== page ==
The Five Doctors is possibly John Nathan-Turner's greatest achievement during his tenure as producer of Doctor Who. The buildup to and eventual broadcast of the 20th anniversary special saw Doctor Who achieve a public notoriety and popularity that it seldom seen before, and would never come close to seeing again in the 20th century. And it was all because of JNT's shrewd marketing initiatives. Criticize his creative decisions all you like, but JNT was a showman to the core.
The Five Doctors is also a remarkable, impossible feat pulled off by writer Terrance Dicks. Cramming five Doctors (then four, more or less), countless companions, Cybermen, Yeti, a Dalek, The Master, the Time Lords, and having it all, somehow, fit into the canon of the show (with a little help from Season 6B, to be fair) is incredible. Mess up those ingredients, even only slightly, and you wind up with Dimensions in Time. As it stands, The Five Doctors is such an enjoyable romp that you don't even notice how much glue and glitter is holding the thing together.
This is a programme celebrating itself and it's own accomplishments, revelling in its own past and bringing out all the greatest hits that it knows the fans would love. It's good that The Five Doctors exists outside of a normal season because it just feels different from your standard Doctor Who story. For one, it's one single, feature length episode, written without the standard cliffhangers occurring every 25 minutes. This is critical to the success of the story. The point of The Five Doctors is not to increase the suspense, but to entice the viewer to just sit back and enjoy the ride.
And there are many moments to cherish in this. Patrick Troughton is, as always, brilliant, forming a great double team with the Brigadier, although the relationship between the two is not at all like the one they had in The Web of Fear and The Invasion. Jon Pertwee isn't necessarily Jon Pertwee, he is Jon Pertwee as Jon Pertwee as The Doctor. Pertwee gradually lost his edge as The Doctor during Season 11, and he continues that trend in this story. It would have been odd to see Tom Baker fraternize with other Doctors, in retrospect, but Peter Davison is the benefactor of the increased attention given to his Doctor. It's a shame that Colin Baker couldn't have returned to play Maxil, as that would have been plain cheeky. It's just a shame that Geoffrey Bayldon wasn't cast as the First Doctor, as, while Richard Hurndall does a reasonable impersonation of William Hartnell, Bayldon would have nailed it. Although it was nice to see the clip of Hartnell during the pre-credit sequence, it may have been detrimental to Hurndall's portrayal. Having not seen Hartnell for years (as long as you skipped The Five Faces of Doctor Who repeats of 1981), it may have been easier for viewers to accept Hurndall in the part without being reminded of the genuine article.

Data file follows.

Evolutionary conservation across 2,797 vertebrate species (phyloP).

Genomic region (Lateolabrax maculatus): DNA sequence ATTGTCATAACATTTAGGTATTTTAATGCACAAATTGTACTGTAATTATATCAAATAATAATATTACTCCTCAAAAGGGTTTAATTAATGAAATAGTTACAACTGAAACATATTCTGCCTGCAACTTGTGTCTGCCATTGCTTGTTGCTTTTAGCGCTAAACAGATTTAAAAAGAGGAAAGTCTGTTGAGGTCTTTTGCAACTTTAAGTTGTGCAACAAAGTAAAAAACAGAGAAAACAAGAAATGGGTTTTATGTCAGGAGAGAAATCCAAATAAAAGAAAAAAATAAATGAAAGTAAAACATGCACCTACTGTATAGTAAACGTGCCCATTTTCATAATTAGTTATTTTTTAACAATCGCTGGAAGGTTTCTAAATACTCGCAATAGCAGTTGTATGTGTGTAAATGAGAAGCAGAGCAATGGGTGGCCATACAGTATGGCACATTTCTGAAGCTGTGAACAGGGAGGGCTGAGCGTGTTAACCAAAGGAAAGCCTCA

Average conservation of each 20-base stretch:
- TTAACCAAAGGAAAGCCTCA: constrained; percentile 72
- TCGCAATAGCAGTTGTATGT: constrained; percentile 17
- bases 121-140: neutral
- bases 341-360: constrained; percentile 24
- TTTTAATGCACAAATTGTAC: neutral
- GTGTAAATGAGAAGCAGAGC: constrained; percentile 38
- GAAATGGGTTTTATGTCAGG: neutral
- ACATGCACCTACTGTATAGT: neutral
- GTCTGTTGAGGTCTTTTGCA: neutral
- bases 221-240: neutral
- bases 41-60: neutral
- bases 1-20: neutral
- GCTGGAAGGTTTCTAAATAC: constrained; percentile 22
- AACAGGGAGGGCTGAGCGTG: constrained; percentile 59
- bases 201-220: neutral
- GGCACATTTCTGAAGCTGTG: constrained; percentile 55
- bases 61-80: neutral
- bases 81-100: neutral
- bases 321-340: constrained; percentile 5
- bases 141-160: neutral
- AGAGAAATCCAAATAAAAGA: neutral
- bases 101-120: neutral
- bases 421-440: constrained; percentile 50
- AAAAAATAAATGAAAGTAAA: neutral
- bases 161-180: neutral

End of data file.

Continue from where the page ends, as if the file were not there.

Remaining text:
The best moments in this story, again, and unusually, come from John Nathan-Turner himself, as he directed the sequence where the Raston Warrior Robot destroys a squad of Cybermen. Sure, the scene starts a trend of Cybermen dying spectacularly when they should be dominating their attacker, but who cares? The scene looks superb to this day, and stands as one of the best action scenes seen in Doctor Who.
Everything is sweet and lovely about The Five Doctors. The music, the new set, the fact that the most tranquil spot in the universe is a rainy day in Wales, "No, not the mind probe!", and so on - it's all best watched with a giddy grin on your face, knowing that you are watching the best show ever made give itself a giant pat on the back because it knows it deserves it.
*Kamelion Watch: he's the wicker table, and shorts out when the First Doctor accidentally squirts pineapple juice on it.